[Proj] Why?

Gerald I. Evenden geraldi.evenden at gmail.com
Mon Oct 27 13:14:03 EDT 2008

On Monday 27 October 2008 11:30:16 am Frank Warmerdam wrote:
> Gerald I. Evenden wrote:
> > On Monday 27 October 2008 9:48:36 am support.mn at elisanet.fi wrote:
> >> "Gerald I. Evenden" <geraldi.evenden at gmail.com> kirjoitti:
> >>> One burning question has come up in my mind about the need for inverse
> >>> solutions for non-grid-system projections like Aitoff, Hammer, etc.:
> >>> why?
> >>
> >> For our part we need the inverse for every projection, since the users
> >> want to get their coordinates and other information just by clicking on
> >> the maps. For us those projections without forward and inveres are not
> >> usable at all. We currently simply discard all projections which do not
> >> have inverses. So we need them both all the time. And of course in the
> >> view point of having a general projection package there could be all the
> >> inverses also defined as far as it is practical.
> >>
> >> Regards: Janne.
> >
> > I cannot say that I understand your practices but outside of cadastral
> > operations I do not see the usefulness of more than a four or five
> > projections---even less for screen display.
> >
> > Really, for point and click operations one only needs equidistant
> > cylindrical and polar.
> >
> > For publication use anything that suits the purpose because you do not
> > need to retrieve data from such output.
> >
> > As I said before, I do not comprehend the why of the "needs" of your
> > users and/or the item you are selling.
> Gerald,
> I'm with Janne on this.  In typical GIS applications (I am often dealing
> with users of UMN MapServer) it is necessary for the projections to be
> invertable in order to use them systematically.   From a practical point of
> view there is little point in asking why folks use a particular projection
> in a particular way.  If the projection exists it will get used in a
> variety of ways - some of which are objectively somewhat silly.
> But to be well behaved for applications built on it, it is very helpful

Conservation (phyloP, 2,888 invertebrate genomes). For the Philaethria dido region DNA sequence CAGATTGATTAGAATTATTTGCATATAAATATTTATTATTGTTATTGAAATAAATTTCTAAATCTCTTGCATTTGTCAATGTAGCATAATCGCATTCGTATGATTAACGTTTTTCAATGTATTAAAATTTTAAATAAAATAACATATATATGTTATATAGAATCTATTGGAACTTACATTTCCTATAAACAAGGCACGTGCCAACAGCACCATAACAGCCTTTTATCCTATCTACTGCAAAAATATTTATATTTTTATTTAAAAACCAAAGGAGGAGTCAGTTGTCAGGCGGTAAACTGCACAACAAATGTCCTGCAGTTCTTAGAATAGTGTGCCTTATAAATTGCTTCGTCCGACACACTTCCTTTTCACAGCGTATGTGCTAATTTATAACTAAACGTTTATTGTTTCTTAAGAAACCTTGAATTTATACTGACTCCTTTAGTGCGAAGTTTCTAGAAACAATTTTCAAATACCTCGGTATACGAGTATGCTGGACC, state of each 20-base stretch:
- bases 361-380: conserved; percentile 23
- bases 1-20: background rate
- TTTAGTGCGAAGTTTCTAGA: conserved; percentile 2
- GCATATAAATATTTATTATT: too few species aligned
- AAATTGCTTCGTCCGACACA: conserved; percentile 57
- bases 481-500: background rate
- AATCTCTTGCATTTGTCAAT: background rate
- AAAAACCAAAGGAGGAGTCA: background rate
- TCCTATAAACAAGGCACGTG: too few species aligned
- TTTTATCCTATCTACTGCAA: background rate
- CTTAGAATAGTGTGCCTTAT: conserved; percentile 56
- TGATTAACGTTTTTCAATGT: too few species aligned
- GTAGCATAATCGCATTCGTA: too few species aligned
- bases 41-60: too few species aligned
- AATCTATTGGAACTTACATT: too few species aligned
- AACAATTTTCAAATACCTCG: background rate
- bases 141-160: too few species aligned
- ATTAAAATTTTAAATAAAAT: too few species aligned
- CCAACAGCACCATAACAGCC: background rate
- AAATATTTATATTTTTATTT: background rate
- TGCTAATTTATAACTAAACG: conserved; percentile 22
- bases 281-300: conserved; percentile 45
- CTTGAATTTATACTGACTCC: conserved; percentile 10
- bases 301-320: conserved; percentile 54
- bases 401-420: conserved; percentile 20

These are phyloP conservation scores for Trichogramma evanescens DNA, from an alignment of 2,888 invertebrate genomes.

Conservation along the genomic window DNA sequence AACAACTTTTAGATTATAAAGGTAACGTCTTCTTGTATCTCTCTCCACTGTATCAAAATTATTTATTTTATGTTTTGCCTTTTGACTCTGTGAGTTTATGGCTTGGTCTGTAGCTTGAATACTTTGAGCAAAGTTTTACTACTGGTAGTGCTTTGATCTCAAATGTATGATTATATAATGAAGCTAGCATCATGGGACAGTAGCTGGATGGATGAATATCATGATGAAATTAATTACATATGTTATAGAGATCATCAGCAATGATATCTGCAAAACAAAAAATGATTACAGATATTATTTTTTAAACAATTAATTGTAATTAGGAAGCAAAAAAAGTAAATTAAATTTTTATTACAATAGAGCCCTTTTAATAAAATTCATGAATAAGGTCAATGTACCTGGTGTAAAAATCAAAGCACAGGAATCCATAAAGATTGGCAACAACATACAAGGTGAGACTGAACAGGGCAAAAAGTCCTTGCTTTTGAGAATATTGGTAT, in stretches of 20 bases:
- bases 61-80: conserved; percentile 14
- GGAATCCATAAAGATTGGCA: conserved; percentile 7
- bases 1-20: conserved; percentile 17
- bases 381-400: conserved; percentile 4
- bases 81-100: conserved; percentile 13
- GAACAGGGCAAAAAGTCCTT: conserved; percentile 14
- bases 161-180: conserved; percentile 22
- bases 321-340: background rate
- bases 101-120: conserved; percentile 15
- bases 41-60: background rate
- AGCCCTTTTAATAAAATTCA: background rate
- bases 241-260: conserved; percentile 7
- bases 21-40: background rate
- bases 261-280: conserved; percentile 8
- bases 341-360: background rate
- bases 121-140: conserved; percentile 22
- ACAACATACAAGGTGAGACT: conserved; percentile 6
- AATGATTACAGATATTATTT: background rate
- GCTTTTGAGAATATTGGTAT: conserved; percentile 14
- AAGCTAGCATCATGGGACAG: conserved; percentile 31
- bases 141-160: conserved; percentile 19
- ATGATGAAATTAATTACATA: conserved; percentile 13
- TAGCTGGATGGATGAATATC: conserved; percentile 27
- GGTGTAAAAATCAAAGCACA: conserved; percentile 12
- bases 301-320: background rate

> for the library to support inverses for all projections that might get
> used.
> Best regards,

Let's go back to basics: I have not restricted or deminished the use of 
libproj4 from the level of its current distribution.  It is still free and 
very open software and does everything that the old version does.

The only problem is that if someone wants to use some new features they may 
run into another license such as GPL.  To the best of my interpretation, 
using the GPL material does not cost anything and has no restriction on 
personal usage.  Again, if I am wrong in my interpretation of GPL please 
correct me.

Remember, there hase been a current gsl/GPL requirement with libproj4 if you 
want to use all the projections in the library.  This does not seem to have 
been the end of the World.

Where I suspect we are getting into conflict is with commercial use of 
libproj4 and the monkey wrench that GPL introduces into the sale of a product 
that may contain material with GPL.  To answer this problem I suggest that 
there are probably many suppliers of similar libraries which will do the same 
thing and are readily patchable as a replacement.  This may add some license 
fee expense  to the product but, alas, that is a business problem.

Lastly, to reemphasize my reason for using gsl is that the gsl procedures 
involved do a better job and are more robust than simple application of 
Newton-Raphson.  Secondly, there is the ability to find inverses of 
projections where practical determination of derivatives is impossible.

The whole religious complexion of the modern world is due
to the absence from Jerusalem of a lunatic asylum.
-- Havelock Ellis (1859-1939) British psychologist

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